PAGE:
The time is drawing nearer and although this journey is constantly on my mind, a few personal setbacks placed my planning on the back burner. But now that my mind is clearer, my thoughts are back to my preparation to meet these two preteens who reside miles away and are also I guess anticipating my visit.
For starter, I have began to learn a few words in their language. That always break the ice and quite often produces a wide smile. This is what I do in my workplace, greet someone in their native language and it can magically put them at ease.
I am also thinking that I will talk about LOVE. I will assure them that they are loved and although it does not take away the actual rigors of their lives, love will certainly make it more manageable.
I will talk about NEVER giving up but working hard.
I will say, enjoy your family, Love your family, treasure your family, they are your most valuable commodities.(I will have to translate that big word)
As Martin Luther King, JR. said "Take the first step in Faith. You don't have to see the whole staircase, just take the first step." And that's what I will do in a couple weeks when I head off to this distant land.
Two very poor kids have been given the chance through Children International to have a brighter future. Two very poor kids that I am now connected to when I became their sponsor, a small act that allows them to have a nutritious meal, new clothing, medicine, education and a glimpse into a normal childhood. These are two very poor kids that I will now pay a visit, to tell them how much I care about their well-being, that I want them to get the most out of life.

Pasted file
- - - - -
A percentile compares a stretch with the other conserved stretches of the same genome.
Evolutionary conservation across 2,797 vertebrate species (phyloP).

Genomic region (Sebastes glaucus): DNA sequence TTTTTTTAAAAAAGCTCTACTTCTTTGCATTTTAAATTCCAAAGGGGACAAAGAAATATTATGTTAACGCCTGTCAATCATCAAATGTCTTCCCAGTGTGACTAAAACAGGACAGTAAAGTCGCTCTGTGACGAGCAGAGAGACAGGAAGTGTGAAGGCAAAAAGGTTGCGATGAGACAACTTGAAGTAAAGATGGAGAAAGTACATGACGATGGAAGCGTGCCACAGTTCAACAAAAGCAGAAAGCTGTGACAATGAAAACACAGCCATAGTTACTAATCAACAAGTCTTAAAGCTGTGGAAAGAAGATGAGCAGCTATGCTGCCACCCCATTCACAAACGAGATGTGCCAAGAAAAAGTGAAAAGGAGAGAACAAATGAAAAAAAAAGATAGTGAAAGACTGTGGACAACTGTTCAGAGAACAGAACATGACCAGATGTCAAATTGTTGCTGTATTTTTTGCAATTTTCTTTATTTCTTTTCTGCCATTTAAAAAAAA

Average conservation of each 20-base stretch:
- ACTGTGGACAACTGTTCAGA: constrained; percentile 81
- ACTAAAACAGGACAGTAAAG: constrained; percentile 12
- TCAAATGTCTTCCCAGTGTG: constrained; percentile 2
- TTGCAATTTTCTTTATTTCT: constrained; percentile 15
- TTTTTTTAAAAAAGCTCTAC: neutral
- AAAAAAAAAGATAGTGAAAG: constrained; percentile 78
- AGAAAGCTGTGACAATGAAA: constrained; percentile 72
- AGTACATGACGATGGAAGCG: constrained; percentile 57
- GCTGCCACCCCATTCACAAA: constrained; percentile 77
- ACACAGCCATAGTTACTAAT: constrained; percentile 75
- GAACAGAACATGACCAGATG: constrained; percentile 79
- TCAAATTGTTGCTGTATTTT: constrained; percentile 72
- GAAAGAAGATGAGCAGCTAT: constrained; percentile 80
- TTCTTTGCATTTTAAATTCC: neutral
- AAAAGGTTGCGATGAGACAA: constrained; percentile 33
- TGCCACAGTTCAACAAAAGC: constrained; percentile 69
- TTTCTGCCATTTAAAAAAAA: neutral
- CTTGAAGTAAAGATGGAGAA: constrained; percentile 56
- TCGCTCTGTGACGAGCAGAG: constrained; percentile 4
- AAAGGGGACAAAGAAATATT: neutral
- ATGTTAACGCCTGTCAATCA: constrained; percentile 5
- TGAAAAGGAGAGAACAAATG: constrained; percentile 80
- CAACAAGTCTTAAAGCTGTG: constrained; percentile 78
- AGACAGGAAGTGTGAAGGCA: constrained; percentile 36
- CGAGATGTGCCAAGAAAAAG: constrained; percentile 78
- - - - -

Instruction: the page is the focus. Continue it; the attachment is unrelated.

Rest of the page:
Will these two young girls understand these messages, even if I could deliver them in their own language? So do I prepare a written speech or greet them with open arms and let my caring shine through? I think I will rely on my warm heart for guidance and that's the language we will all speak and understand.
We will go to the village to see where they call home and meet the family, whoever they are. We will have an outing to a fun place of their choice, a make a wish if you please. We will go shopping for shoes and other necessities and we will laugh those belly laughs that comes from deep down in our souls. And for a moment we will cast aside life's storms. I will say "Ndine okondwera," which translates, "I am glad to be part of your life."
I have already warned my travel companion to bring with him lots of patience, understanding, caring and love because these are the main ingredients for a journey of this sort. Travel through Africa demands an open mind. And if I may add, you also need faith. I have faith that this will all work out. Stay tune for my leap of faith to Lusaka, Zambia.
Peace and Love!